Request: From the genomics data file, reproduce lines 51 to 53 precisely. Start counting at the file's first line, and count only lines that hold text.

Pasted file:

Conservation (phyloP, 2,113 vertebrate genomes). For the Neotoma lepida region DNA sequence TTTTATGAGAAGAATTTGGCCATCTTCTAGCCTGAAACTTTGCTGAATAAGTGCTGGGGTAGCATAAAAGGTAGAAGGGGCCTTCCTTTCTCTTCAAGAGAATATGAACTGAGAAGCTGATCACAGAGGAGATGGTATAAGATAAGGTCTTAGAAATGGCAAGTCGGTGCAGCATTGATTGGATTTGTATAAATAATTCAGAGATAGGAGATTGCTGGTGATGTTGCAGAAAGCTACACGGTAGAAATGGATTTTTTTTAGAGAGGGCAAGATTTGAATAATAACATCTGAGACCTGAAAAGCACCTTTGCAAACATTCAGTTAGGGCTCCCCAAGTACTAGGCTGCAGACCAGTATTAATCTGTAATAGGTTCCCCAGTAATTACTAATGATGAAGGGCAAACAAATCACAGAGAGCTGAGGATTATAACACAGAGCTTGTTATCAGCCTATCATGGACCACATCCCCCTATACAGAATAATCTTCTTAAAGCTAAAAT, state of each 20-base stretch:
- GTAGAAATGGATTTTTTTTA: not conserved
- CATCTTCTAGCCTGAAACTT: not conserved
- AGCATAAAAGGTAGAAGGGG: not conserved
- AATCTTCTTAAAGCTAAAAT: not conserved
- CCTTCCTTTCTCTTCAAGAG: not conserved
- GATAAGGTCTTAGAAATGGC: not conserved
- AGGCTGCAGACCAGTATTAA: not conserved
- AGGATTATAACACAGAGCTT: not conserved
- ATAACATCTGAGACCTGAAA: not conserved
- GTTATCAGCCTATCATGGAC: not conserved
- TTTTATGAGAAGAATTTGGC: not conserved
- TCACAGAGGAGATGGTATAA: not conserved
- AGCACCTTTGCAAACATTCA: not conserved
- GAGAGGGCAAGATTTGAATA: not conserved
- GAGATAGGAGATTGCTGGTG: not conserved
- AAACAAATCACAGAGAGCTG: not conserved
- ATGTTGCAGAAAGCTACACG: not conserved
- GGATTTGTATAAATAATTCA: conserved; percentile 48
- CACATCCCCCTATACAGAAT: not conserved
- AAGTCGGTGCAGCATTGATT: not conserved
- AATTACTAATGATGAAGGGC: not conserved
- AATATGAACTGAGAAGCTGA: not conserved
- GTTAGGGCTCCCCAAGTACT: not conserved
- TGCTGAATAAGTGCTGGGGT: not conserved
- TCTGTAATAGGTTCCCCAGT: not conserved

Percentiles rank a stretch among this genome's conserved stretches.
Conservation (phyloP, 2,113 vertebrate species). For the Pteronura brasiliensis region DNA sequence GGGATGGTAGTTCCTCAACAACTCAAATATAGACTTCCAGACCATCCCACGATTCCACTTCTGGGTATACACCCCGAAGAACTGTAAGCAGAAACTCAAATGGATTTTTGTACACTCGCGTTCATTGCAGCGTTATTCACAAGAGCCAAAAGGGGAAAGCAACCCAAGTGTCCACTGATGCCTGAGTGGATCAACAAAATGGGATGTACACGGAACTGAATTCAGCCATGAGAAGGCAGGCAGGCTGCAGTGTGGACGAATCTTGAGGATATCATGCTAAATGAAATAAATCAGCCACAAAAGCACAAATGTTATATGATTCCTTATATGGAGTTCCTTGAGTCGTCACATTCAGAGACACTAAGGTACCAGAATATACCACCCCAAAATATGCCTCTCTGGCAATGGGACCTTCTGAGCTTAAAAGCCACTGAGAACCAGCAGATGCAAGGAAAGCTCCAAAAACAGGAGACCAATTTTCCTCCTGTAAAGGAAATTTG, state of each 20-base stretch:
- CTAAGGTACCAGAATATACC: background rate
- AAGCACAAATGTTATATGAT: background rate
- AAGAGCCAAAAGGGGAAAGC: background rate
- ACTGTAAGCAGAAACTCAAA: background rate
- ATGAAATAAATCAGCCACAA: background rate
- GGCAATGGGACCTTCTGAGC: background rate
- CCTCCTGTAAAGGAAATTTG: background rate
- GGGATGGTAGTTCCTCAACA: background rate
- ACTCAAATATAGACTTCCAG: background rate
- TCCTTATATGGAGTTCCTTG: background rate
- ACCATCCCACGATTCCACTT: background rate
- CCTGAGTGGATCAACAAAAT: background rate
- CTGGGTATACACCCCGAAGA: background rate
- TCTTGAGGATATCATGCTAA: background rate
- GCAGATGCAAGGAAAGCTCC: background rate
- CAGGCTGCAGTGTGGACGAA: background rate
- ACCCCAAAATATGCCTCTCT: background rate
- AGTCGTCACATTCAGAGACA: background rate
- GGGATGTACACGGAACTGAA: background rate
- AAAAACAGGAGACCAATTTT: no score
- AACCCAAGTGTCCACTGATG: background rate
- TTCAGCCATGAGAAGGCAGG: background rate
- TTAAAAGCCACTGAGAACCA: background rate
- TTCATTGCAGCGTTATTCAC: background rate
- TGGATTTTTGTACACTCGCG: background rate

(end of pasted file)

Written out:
- TTAAAAGCCACTGAGAACCA: background rate
- TTCATTGCAGCGTTATTCAC: background rate
- TGGATTTTTGTACACTCGCG: background rate